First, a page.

The following is an excerpt is from Dave Lowry's book, entitled "Moving Toward Stillness: Lessons in Daily Life from the Martial Ways of Japan", written in 1999 and available on Amazon.
It seems fitting to share now.
ISKA Secretary and budding Japanophile, not be confused with an otaku....
When the Nightingale Won't Sing
The hototogisu, the Japanese Nightingale
Oda Nobunaga, the eldest of three (1532-1582), was, to put it mildly, a viscious tyrant. As a young general just starting out on his career, he sensed a weakness in the government of the reigning Ashikaga shogun. Like a wolf going after a weakened calf, Nobunaga attacked the shogun and overthrew his government. Because of his willingness to use both brute force and sheer intimidation against his enemies, Nobunaga's star continued to rise form that time on. Remember Darth Vader in the Star Wars movies? Nobunaga would have considered Mr. Vader a great role model.
Not surprisingly, Nobunaga gathered a number of allies around him who were awed by his cruel power or at least cowed into loyalty through a fear of him. But he acquired implacable enemies as well. Some were nearly as treacherous as he was. A few historians have suggested in retrospect that Nobunaga's despotic nature might be explainable as the desperately necessary actions of a man in extraordinarily difficult circumstances, and Nobunaga certainly was. But the overwhelmingly accepted portrait of the beady-eyed Nobunaga is one of man of utterly lacking in sensititivity or negotiating skills, one who got what he wanted by a tactless and brutal wielding of simple power and terror. Fittingly, he was assissinated by one of his own generals. In the poem about the hototogisu the lines regarding Oda Nobunaga go:
If the hototogiso
will not sing--
Hideyoshi Toyotomi (1536-1598) was born into the peasant class of Japan and grew up to become a common soldier. Through luck, skill, and timing, he managed to rise through the ranks to become as influential a shogun as Japan has ever seen. A man like Hideyoshi could ascend to prominence in part because of the era in which he lived. During the latter half of the 1500s Japan was undergoing turbulent social uprisings. Farmers violently protested excessive tax rates. Warfare was almost constant throughout much of the country. So there was ample opportunity for a samurai, even a low ranked one like Hideyoshi, to prove himself on the field of battle. Hideyoshi was, further, a canny, brilliantly manipulative individual. He knew when to threaten and when to flatter; whatever it took to get what he wanted, Hideyoshi had an ability to do it, almost instinctively. He was phenomenally successful as a leader of men. He managed to unify a large part of Japan and keep it under his military control, even to the extent of marrying off his most trusted warriors and even his own family members to members of other families and clans to consolidate his structure of power.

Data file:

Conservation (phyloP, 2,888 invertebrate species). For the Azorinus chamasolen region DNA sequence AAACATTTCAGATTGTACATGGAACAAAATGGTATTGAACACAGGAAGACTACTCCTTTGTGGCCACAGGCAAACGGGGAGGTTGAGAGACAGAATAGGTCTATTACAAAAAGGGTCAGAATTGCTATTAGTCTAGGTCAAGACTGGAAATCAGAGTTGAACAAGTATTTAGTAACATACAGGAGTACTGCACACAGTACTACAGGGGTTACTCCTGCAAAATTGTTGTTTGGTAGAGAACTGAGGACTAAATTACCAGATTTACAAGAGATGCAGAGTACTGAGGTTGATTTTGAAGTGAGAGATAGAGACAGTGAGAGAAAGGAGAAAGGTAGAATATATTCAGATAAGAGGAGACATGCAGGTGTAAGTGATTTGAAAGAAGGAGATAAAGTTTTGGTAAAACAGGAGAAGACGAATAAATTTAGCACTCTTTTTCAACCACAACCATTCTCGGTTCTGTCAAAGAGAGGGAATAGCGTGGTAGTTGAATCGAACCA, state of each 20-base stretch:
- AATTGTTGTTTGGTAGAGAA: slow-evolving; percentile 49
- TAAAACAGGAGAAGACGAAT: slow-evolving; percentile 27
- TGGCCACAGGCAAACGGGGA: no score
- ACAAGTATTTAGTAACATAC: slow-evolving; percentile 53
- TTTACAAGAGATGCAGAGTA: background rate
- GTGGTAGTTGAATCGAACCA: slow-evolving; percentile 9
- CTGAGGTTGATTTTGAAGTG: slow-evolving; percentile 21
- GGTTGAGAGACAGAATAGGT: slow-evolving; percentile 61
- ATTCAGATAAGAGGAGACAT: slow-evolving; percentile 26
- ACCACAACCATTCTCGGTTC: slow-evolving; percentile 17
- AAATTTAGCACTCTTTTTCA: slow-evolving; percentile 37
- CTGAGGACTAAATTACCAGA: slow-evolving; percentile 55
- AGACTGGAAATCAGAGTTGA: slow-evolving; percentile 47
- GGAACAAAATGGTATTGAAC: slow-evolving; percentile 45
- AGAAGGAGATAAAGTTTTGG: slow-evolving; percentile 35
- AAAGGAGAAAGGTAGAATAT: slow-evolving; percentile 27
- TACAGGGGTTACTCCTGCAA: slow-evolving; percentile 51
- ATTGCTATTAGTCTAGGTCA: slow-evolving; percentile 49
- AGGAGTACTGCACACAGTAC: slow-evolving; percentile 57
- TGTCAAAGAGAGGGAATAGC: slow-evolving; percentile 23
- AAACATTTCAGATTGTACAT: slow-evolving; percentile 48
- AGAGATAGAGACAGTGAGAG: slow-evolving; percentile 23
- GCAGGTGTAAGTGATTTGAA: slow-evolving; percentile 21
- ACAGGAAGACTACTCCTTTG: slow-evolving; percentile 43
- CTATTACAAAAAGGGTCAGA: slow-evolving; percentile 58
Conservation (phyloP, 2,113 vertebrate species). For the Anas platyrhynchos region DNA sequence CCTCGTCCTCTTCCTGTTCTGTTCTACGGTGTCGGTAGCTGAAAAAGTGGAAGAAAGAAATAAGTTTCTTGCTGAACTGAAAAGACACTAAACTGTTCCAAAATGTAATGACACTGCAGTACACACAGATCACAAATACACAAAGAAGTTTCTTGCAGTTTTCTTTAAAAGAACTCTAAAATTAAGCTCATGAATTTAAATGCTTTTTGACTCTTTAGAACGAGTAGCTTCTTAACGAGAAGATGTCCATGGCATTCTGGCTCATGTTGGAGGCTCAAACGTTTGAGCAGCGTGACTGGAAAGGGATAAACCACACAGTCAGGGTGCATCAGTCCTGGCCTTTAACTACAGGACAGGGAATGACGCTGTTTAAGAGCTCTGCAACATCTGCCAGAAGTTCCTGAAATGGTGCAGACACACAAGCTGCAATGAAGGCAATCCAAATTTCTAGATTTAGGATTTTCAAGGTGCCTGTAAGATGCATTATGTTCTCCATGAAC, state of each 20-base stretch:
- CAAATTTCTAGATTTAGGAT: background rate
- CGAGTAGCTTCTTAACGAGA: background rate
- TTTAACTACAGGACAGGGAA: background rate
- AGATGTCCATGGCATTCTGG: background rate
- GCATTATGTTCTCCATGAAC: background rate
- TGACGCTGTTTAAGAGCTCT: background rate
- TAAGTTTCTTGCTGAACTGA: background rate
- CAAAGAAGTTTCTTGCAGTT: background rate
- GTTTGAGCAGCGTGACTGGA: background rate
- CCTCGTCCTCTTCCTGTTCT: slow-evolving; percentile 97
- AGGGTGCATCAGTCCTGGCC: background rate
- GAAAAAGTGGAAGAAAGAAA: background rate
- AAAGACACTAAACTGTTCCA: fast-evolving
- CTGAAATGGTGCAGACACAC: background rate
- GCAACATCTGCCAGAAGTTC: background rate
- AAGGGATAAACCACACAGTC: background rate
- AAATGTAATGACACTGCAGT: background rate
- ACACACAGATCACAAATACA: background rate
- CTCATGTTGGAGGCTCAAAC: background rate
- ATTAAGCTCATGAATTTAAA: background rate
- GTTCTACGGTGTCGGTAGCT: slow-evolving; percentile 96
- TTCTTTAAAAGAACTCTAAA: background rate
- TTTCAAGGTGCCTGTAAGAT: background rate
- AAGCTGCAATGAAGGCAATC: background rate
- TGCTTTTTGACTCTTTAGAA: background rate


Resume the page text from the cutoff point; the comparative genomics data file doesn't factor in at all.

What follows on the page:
Interestingly, the fine arts of Japan flourished dramatically under Hideyoshi's rule. Probably because he felt socially inferior to the samurai caste because of his own peasant roots, Hideyoshi pursued arts like the tea ceremony enthusiastically. He made elaborate attempts to ingratiate himself among true masters of the arts, but he was always vulgar and unrefined in his tastes, perhaps because he was more concerned with manipulating people than with actually learning from what they might teach him. The stanzas of the poem describing Hideyoshi say of him:
If the hototogisu
will not sing--
try to make it sing.
The final great leader of old Japan was Tokugawa Ieyasu (1542-1616). If you have read the novel Shogun or seen the movie adapted from the book, you would recognize Tokugawa as the finctionalized character Toranaga. The Tokugawa family was a humble one (they stole their famous "hollohock" crest from one of their retainers). But they were ambitious. Ieyasu in particular displayed from his youth onward a remarkable perspicacity and a flair for taking command of any situation. He picked allies as well as he did enemies. he was a master strategist. As the leader of the Tokugawa clan, he suffered defeats, yet they were never so important as his victories.
In Japan Tokugawa made a bid for control of virtually the whole country of Japan. It had been a dream for Nobunaga and Hideyoshi both, and both had come close. But it was Tokugawa who made the rule of the shogun sovereign throughout the land after he won the epic battle at Sekigahara. He founded a regime that lasted three hundred years. Toukgawa was farsighted, brave, and cunning. Above all, he was patient, always biding his time until the moment for action was exactly right, the odds in his favor. He never hurried; he was never idle. Of Tokugawa, the poem goes,
If the hototogisu
will not sing--
Do you see what I mean when I say that the personalities you meet in a dojo can be categorized into the Nobunagas, the Hideyoshis, and the Tokugawas?
From Lowry's Amazon author page:
"Dave Lowry has been involved in the study of traditional Japanese martial arts and Ways since 1968 and has written about them for more than twenty years. His articles have appeared in magazines in the US, Japan, and the UK, including work as a long-time columnist for Black Belt magazine. He is the author of several books on Japan and budo, including Sword and Brush, Persimmon Wind, Traditions, and Moving Toward Stillness."